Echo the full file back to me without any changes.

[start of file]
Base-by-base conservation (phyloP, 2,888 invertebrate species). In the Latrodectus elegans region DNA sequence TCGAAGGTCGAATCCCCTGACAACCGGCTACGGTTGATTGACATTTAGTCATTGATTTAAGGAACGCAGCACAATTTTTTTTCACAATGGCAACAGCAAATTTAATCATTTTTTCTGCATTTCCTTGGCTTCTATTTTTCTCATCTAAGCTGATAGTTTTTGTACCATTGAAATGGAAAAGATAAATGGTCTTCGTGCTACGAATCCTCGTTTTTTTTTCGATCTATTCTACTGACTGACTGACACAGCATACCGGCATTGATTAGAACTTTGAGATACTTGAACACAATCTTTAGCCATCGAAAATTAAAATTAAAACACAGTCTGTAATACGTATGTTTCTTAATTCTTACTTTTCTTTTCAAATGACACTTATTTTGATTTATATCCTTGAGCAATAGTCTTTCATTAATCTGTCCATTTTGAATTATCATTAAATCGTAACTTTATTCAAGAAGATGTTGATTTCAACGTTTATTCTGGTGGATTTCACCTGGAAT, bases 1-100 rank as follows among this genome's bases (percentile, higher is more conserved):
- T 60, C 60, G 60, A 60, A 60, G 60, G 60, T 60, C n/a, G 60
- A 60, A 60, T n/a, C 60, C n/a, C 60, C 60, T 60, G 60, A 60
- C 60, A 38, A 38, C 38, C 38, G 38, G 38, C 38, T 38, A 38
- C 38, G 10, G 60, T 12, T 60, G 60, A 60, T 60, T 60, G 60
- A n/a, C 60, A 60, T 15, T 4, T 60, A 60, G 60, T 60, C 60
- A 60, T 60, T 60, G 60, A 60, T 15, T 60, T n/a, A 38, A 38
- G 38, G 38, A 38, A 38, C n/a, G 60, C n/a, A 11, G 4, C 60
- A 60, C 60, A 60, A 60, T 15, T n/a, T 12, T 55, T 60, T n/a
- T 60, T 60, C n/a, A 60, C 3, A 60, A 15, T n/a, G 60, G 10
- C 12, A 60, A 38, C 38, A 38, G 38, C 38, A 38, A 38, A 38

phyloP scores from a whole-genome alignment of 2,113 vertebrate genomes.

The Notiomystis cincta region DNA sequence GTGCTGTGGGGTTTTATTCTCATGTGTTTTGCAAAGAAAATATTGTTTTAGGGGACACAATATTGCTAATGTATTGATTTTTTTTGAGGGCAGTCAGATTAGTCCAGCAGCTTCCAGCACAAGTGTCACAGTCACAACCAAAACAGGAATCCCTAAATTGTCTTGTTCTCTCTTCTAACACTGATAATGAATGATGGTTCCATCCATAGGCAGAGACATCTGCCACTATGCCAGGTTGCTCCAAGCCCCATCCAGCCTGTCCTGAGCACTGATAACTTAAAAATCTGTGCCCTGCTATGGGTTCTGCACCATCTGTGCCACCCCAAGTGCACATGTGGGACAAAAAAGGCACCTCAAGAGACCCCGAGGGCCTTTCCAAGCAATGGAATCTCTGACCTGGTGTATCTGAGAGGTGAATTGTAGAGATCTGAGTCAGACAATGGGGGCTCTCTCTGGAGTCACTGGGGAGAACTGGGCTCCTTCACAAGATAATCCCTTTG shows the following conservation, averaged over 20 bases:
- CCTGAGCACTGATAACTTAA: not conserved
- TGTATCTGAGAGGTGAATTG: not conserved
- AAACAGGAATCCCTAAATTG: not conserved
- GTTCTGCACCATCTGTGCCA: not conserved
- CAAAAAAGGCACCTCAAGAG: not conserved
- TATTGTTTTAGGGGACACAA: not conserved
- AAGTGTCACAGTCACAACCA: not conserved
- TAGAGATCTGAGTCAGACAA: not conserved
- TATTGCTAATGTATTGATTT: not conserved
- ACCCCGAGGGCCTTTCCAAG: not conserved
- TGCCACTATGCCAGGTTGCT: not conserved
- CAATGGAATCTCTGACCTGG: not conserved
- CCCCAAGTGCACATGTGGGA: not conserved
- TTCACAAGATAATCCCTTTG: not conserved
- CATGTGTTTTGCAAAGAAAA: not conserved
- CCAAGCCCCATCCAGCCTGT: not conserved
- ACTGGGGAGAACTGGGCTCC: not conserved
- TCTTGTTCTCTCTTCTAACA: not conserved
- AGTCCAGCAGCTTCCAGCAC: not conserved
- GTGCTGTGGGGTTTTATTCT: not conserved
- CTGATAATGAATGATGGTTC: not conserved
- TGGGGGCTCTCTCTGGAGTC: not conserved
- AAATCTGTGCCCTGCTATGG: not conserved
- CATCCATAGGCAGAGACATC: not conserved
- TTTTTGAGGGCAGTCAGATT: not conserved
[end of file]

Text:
Base-by-base conservation (phyloP, 2,888 invertebrate species). In the Latrodectus elegans region DNA sequence TCGAAGGTCGAATCCCCTGACAACCGGCTACGGTTGATTGACATTTAGTCATTGATTTAAGGAACGCAGCACAATTTTTTTTCACAATGGCAACAGCAAATTTAATCATTTTTTCTGCATTTCCTTGGCTTCTATTTTTCTCATCTAAGCTGATAGTTTTTGTACCATTGAAATGGAAAAGATAAATGGTCTTCGTGCTACGAATCCTCGTTTTTTTTTCGATCTATTCTACTGACTGACTGACACAGCATACCGGCATTGATTAGAACTTTGAGATACTTGAACACAATCTTTAGCCATCGAAAATTAAAATTAAAACACAGTCTGTAATACGTATGTTTCTTAATTCTTACTTTTCTTTTCAAATGACACTTATTTTGATTTATATCCTTGAGCAATAGTCTTTCATTAATCTGTCCATTTTGAATTATCATTAAATCGTAACTTTATTCAAGAAGATGTTGATTTCAACGTTTATTCTGGTGGATTTCACCTGGAAT, bases 1-100 rank as follows among this genome's bases (percentile, higher is more conserved):
- T 60, C 60, G 60, A 60, A 60, G 60, G 60, T 60, C n/a, G 60
- A 60, A 60, T n/a, C 60, C n/a, C 60, C 60, T 60, G 60, A 60
- C 60, A 38, A 38, C 38, C 38, G 38, G 38, C 38, T 38, A 38
- C 38, G 10, G 60, T 12, T 60, G 60, A 60, T 60, T 60, G 60
- A n/a, C 60, A 60, T 15, T 4, T 60, A 60, G 60, T 60, C 60
- A 60, T 60, T 60, G 60, A 60, T 15, T 60, T n/a, A 38, A 38
- G 38, G 38, A 38, A 38, C n/a, G 60, C n/a, A 11, G 4, C 60
- A 60, C 60, A 60, A 60, T 15, T n/a, T 12, T 55, T 60, T n/a
- T 60, T 60, C n/a, A 60, C 3, A 60, A 15, T n/a, G 60, G 10
- C 12, A 60, A 38, C 38, A 38, G 38, C 38, A 38, A 38, A 38

phyloP scores from a whole-genome alignment of 2,113 vertebrate genomes.

The Notiomystis cincta region DNA sequence GTGCTGTGGGGTTTTATTCTCATGTGTTTTGCAAAGAAAATATTGTTTTAGGGGACACAATATTGCTAATGTATTGATTTTTTTTGAGGGCAGTCAGATTAGTCCAGCAGCTTCCAGCACAAGTGTCACAGTCACAACCAAAACAGGAATCCCTAAATTGTCTTGTTCTCTCTTCTAACACTGATAATGAATGATGGTTCCATCCATAGGCAGAGACATCTGCCACTATGCCAGGTTGCTCCAAGCCCCATCCAGCCTGTCCTGAGCACTGATAACTTAAAAATCTGTGCCCTGCTATGGGTTCTGCACCATCTGTGCCACCCCAAGTGCACATGTGGGACAAAAAAGGCACCTCAAGAGACCCCGAGGGCCTTTCCAAGCAATGGAATCTCTGACCTGGTGTATCTGAGAGGTGAATTGTAGAGATCTGAGTCAGACAATGGGGGCTCTCTCTGGAGTCACTGGGGAGAACTGGGCTCCTTCACAAGATAATCCCTTTG shows the following conservation, averaged over 20 bases:
- CCTGAGCACTGATAACTTAA: not conserved
- TGTATCTGAGAGGTGAATTG: not conserved
- AAACAGGAATCCCTAAATTG: not conserved
- GTTCTGCACCATCTGTGCCA: not conserved
- CAAAAAAGGCACCTCAAGAG: not conserved
- TATTGTTTTAGGGGACACAA: not conserved
- AAGTGTCACAGTCACAACCA: not conserved
- TAGAGATCTGAGTCAGACAA: not conserved
- TATTGCTAATGTATTGATTT: not conserved
- ACCCCGAGGGCCTTTCCAAG: not conserved
- TGCCACTATGCCAGGTTGCT: not conserved
- CAATGGAATCTCTGACCTGG: not conserved
- CCCCAAGTGCACATGTGGGA: not conserved
- TTCACAAGATAATCCCTTTG: not conserved
- CATGTGTTTTGCAAAGAAAA: not conserved
- CCAAGCCCCATCCAGCCTGT: not conserved
- ACTGGGGAGAACTGGGCTCC: not conserved
- TCTTGTTCTCTCTTCTAACA: not conserved
- AGTCCAGCAGCTTCCAGCAC: not conserved
- GTGCTGTGGGGTTTTATTCT: not conserved
- CTGATAATGAATGATGGTTC: not conserved
- TGGGGGCTCTCTCTGGAGTC: not conserved
- AAATCTGTGCCCTGCTATGG: not conserved
- CATCCATAGGCAGAGACATC: not conserved
- TTTTTGAGGGCAGTCAGATT: not conserved